RBI Governor Raghuram Rajan in his annual monetary policy is expected to draw a balance between the need to cut interest rate and contain inflationary expectations.
India Inc has pitched for rate cut to boost economic activities, but Governor Raghuram Rajan-led Reserve Bank of India (RBI) may not oblige in its annual policy on Tuesday as unseasonal rain may adversely impact food inflation in the coming months.
Reserve Bank Governor Raghuram Rajan in his annual monetary policy is expected to draw a balance between the need to cut interest rate and contain inflationary expectations.
“Industry always wants rate cut. Low interest rate will bring down cost of fund for the industry,” Bajaj Group Chairman Rahul Bajaj told reporters on the sidelines of CII event here.
Echoing similar views, Adi Godrej, Chairman of the Godrej Group, said: “Rate cut by RBI is very much required. It will help in boosting economic activities.”
The Reserve Bank of India (RBI) has cut interest rate twice since January and is unlikely to further reduce it this time. However, RBI may indicate a rate cut in future after seeing some improvement on the price front.
State-run Union Bank’s Chairman and MD Arun Tiwari said it is “highly unlikely” that RBI would further ease its monetary policy on April 7, given the current price situation, as they have already done so twice in quick succession.
The RBI had lowered its policy rate by 25 basis points to 7.5 per cent on March 4, after a similar cut on January 15, on the back of softening inflation and the government’s commitment to continue with the fiscal consolidation programme.
Both the rate cuts were announced outside RBI’s regular policy review.
State Bank of India chairperson Arundhati Bhattacharya said she would rather want the central bank to cut cash reserve ratio (CRR) so that the cost of fund can come down and the bank can pass on the same to the borrowers.
She said such a move would also help in an effective transmission of monetary policy action.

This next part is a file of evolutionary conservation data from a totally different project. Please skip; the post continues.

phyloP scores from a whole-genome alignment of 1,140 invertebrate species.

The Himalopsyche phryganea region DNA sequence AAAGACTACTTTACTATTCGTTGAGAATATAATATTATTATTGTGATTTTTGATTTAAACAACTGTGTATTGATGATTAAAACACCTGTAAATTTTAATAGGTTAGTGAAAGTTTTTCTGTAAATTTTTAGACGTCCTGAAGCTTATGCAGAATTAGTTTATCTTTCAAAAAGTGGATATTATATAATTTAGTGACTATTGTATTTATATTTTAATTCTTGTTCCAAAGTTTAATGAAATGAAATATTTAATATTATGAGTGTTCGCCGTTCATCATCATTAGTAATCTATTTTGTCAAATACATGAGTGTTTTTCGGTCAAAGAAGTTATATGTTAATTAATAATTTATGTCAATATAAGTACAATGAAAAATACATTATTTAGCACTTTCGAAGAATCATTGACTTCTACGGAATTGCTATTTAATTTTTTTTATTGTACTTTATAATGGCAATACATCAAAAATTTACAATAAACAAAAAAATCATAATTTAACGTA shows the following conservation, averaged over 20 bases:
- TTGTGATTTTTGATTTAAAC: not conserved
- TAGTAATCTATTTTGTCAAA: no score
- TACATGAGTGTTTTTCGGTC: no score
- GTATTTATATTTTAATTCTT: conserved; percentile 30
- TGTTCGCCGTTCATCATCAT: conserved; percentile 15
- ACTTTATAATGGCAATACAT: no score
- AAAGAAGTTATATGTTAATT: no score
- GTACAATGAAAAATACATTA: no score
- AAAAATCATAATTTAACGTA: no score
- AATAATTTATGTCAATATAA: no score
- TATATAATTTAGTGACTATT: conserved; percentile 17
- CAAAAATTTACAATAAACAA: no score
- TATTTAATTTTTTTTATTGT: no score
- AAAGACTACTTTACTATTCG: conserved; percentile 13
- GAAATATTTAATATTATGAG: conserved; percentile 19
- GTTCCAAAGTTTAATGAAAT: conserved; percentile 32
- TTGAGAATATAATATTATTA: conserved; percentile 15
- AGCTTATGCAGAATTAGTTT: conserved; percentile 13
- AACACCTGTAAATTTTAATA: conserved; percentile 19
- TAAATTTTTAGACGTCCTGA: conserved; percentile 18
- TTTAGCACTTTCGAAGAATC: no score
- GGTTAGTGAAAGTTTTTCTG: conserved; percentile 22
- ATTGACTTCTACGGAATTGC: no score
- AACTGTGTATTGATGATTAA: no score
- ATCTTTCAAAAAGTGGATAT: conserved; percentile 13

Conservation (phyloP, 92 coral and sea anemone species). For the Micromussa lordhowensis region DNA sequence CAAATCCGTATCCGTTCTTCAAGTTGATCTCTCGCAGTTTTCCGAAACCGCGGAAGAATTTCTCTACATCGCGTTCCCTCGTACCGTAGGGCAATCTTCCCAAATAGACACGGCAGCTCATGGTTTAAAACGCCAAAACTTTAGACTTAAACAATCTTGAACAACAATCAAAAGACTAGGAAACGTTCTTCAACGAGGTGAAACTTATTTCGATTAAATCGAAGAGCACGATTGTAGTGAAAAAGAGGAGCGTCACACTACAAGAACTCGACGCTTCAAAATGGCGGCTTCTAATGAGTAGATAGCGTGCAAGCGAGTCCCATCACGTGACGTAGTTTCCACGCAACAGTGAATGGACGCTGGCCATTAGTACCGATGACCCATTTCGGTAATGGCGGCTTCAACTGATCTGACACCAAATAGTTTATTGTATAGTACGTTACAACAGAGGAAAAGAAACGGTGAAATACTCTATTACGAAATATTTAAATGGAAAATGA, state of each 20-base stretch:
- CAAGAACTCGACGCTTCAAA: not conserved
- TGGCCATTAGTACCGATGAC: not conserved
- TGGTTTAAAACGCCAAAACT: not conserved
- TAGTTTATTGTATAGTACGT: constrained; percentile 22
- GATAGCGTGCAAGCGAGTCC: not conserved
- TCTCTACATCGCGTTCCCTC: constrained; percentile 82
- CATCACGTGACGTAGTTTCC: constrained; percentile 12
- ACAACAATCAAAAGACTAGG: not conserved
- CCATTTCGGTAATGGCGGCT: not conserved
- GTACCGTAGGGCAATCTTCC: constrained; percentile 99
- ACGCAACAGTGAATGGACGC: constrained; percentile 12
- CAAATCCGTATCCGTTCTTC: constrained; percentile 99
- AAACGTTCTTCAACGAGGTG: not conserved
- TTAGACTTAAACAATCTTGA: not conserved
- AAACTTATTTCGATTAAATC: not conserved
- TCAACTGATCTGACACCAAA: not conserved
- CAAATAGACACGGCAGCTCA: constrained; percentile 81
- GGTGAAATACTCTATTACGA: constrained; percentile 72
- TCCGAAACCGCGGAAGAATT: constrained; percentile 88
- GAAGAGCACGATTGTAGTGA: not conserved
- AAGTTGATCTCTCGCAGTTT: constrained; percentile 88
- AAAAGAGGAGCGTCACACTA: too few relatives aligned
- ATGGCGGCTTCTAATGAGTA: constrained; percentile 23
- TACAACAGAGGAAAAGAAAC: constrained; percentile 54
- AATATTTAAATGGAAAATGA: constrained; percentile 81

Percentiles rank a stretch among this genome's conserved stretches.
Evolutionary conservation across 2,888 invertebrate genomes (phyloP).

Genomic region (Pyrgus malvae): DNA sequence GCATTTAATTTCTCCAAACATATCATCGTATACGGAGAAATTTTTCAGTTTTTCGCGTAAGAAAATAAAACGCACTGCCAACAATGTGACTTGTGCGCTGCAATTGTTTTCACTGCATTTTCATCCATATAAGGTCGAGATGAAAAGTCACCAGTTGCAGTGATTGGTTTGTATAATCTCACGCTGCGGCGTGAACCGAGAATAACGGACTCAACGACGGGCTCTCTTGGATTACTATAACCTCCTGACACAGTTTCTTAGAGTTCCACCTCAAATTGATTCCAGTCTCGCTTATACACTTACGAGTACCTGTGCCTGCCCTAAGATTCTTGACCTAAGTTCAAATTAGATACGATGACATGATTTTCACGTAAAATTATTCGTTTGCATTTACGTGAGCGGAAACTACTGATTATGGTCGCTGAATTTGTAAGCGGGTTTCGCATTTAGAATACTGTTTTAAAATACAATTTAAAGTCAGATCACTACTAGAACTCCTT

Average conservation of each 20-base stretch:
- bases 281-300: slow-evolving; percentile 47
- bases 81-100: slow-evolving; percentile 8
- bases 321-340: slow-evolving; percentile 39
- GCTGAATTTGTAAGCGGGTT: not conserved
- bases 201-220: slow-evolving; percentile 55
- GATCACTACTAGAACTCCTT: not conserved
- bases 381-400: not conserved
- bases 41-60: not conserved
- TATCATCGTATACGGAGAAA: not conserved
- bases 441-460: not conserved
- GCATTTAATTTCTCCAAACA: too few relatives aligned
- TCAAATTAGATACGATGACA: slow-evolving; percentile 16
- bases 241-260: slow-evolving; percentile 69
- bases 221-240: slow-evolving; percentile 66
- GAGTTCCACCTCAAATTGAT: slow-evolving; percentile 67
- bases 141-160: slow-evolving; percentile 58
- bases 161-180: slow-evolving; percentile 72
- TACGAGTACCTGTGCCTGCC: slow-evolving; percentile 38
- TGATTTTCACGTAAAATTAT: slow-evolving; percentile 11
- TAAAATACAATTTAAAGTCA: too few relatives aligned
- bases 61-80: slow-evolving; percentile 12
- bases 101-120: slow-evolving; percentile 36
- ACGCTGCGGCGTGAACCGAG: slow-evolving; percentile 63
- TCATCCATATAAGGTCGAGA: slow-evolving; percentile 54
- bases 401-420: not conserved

Asked if Statutory Liquidity Ratio (SLR) would help in cutting rate, Bhattacharya said, “May be reduced. But Liquidity Coverage Ratio (LCR) requirements will need us to invest in G-Secs. So SLR cut does not help much right now.”
Indian Banks’ Association Chairman T M Bhasin, who is also CMD of Indian Bank, said: “We are expecting a cut in CRR so that banks can reduce lending rate.”
Bhasin said that a cut in repo rate at this point would not help banks lower their interest rates, as they are not borrowing much. The credit offtake is low and is expected to remain so in the first quarter of 2015-16, he added.
Bank credit grew 9.5 per cent in the fortnight ended March 20 — the lowest growth in last two decades.
CRR, the portion of total deposit parked with the RBI, currently stands at 4 per cent.
HDFC Bank’s Principal Economist Jyotinder Kaur said the unseasonal rainfall in recent weeks across the northern and central regions of the country has had an adverse impact on key Rabi (winter) crops such as wheat, oilseeds and pulses.
As per an Assocham study, the damage could be at least 25-30 per cent to the crop yields.
The rains have sparked expectations that the RBI might wait till the full impact of the weather disturbance becomes evident and keep the key policy rates unchanged in its review on tomorrow, Kaur said.